The renewed intensity of Russian-Ukrainian relations in the past few weeks, symbolised by the increased vocalism of pro-Russia rebels, prompted me to reflect on the history of Crimea and its importance in Russian history.
In 1856, Russia lost the Crimean War to a French, British and Ottoman alliance. Britain and France were attempting to prevent Russia from gaining Ottoman territory and thus power. The war was a humiliating affront for Russia, probably one of the world’s proudest nations. Tsar Nicholas I allegedly died of shock as military loss appeared increasingly inevitable. The Crimean War exposed Russia’s weaknesses, especially military, in relation to neighbouring European powers.
Russian defeat in Crimea was a wake-up call for the nation. Military weakness was not something that Russian tsars regarded lightly, especially given the nation’s history of empire and conquest. The loss prompted a series of introspective reforms in the late nineteenth century, enacted by Nicholas I’s successor, Alexander II. These reforms were wide-ranging, and included the establishment of the zemstvos (elected local governments), new primary and military schools, relaxed censorship and the emancipation of around 20 million serfs in 1861 – which helped Alexander to gain the label ‘Tsar Liberator’. There is still much historiographical debate surrounding the main cause of serf emancipation, but it is undeniable that the Crimean war was a significant influence. Essentially, military humiliation triggered profound social and political reform.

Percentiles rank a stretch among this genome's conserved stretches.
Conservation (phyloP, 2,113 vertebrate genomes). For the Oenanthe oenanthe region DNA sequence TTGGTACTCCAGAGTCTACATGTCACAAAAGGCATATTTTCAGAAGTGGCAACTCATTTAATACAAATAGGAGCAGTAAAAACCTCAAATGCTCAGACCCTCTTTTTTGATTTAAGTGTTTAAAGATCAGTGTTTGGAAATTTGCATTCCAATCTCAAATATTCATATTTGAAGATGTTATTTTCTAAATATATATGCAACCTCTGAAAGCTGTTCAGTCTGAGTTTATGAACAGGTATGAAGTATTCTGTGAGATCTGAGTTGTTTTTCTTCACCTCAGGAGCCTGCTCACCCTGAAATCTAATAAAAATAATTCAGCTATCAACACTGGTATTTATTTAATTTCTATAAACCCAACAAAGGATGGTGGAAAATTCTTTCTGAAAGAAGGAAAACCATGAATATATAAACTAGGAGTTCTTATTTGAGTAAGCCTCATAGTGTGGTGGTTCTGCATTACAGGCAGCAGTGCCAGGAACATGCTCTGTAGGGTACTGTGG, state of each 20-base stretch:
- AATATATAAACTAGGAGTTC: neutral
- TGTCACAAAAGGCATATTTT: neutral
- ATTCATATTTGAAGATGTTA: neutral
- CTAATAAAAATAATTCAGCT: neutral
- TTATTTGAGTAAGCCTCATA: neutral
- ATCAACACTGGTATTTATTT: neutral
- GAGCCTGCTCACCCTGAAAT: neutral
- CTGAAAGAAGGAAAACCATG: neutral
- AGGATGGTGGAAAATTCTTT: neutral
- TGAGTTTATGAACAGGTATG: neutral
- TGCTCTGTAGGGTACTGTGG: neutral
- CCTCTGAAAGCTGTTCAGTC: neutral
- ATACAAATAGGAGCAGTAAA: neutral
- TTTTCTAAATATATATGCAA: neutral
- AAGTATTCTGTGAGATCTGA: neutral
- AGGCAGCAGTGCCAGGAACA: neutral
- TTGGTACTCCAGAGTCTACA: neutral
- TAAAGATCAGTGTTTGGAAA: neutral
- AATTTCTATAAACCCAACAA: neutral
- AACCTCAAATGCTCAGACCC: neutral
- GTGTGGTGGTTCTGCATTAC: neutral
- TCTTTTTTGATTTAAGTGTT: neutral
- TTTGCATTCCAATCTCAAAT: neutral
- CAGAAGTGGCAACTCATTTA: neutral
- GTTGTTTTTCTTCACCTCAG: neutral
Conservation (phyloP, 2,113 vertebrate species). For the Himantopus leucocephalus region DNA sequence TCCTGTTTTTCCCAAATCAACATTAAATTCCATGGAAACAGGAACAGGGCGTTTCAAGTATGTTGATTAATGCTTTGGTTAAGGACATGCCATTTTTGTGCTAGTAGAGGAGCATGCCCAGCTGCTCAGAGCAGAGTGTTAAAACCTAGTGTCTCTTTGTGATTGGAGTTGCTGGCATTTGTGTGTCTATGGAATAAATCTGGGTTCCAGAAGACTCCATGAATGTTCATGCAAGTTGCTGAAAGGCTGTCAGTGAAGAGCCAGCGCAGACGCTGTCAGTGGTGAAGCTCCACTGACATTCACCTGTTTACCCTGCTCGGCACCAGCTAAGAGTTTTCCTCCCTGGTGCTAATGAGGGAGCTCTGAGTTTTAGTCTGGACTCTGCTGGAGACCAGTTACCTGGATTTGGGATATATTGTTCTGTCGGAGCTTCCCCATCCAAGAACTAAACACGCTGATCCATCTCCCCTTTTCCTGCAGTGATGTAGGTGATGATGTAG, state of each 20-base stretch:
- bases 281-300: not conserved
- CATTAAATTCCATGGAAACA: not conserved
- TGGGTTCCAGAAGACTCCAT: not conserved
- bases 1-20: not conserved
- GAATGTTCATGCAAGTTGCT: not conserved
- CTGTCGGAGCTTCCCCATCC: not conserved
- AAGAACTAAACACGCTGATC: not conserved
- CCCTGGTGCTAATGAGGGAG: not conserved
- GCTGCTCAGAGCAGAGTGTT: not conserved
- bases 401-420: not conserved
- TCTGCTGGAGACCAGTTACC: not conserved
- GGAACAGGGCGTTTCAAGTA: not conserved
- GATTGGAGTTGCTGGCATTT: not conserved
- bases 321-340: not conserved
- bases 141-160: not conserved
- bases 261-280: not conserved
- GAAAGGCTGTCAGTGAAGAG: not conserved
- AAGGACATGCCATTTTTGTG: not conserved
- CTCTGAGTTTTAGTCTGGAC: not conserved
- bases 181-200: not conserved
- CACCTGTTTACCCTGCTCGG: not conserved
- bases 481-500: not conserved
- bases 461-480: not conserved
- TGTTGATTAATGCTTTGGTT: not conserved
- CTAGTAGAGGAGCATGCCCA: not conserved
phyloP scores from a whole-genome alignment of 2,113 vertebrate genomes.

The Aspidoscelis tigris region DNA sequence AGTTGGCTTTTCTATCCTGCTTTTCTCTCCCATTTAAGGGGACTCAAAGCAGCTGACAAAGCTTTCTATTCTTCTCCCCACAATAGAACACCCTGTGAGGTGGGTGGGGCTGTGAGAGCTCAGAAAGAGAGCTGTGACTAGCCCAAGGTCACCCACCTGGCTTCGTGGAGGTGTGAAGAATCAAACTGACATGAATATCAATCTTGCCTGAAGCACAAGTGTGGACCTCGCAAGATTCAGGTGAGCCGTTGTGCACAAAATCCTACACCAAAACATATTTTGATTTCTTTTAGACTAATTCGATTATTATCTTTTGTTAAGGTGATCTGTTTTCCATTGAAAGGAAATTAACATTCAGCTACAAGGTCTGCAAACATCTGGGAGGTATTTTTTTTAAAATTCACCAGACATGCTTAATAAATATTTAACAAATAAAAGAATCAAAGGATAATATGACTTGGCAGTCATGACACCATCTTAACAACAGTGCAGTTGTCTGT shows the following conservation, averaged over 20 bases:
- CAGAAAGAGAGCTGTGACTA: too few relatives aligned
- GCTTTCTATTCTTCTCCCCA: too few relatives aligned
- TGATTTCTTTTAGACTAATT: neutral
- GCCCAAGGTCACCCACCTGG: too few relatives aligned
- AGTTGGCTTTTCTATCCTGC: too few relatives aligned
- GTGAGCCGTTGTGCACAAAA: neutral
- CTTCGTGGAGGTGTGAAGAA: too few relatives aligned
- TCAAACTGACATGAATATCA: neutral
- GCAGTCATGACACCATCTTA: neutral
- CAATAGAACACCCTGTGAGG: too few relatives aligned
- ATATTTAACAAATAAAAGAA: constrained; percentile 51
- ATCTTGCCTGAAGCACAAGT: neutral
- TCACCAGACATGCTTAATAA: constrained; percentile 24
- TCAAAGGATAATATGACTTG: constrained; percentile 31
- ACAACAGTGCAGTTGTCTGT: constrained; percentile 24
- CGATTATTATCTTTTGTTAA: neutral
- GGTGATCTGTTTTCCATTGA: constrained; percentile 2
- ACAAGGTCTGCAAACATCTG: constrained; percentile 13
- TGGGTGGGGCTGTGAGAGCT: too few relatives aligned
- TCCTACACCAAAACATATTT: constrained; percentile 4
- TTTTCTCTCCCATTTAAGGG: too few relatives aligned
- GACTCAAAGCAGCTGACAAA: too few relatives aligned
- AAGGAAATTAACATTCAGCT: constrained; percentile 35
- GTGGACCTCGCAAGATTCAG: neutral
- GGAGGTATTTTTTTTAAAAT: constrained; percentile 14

Jump forward 160 years or so, and Russia has been tempted into hostilities in the Crimean region since November 2013. The US and EU protested strongly against any Russian intervention in Ukraine when Putin stationed troops on the Russian-Ukrainian border in October 2014. This position has unsurprisingly prevailed.
It doesn’t seem likely to me that Russia will declare war on Ukraine. However, Putin will continue along his current path, supplying arms to rebels and pushing for independence for Crimea, which he assumes will result in Crimea’s secession into the Russian State. Yet, given that Russia has not achieved many convincing victories in the past year and a half, it is entirely feasible that Putin will fail to achieve his desired result. So, history could repeat itself – Russia could once again fail to acquire territory in Crimea.
Thus, could military failure lead to reform in Russia, evoking those initiated by Alexander II in the late nineteenth century? Unfortunately, I think not. Russia has come a long way in the past 160 years. The ultimate humiliation of the Cold War did not lead to reform like it did in the nineteenth century; instead the nation became stubbornly attached to existing ideals. Military embarrassment in Crimea is unlikely to spell disaster for Putin’s leadership. The Russian President has entrenched his support and acts with a whiff of arrogant security on the international stage. It seems unlikely that a crisis in Crimea would force a changed approach.
Usually, history repeats itself for all the wrong reasons. For example, the West continues to involve itself in the domestic politics of the Middle East despite warnings offered by both immediate and antiquated history. Yet Russia could benefit from observing its pre-Soviet past and applying lessons to the present day. Regrettably, Putin’s position is so cemented that he can march dogmatically onwards, undeterred by past realities. Reform in Russia is an unlikely outcome, even if the nation fails to achieve its Crimean ambitions.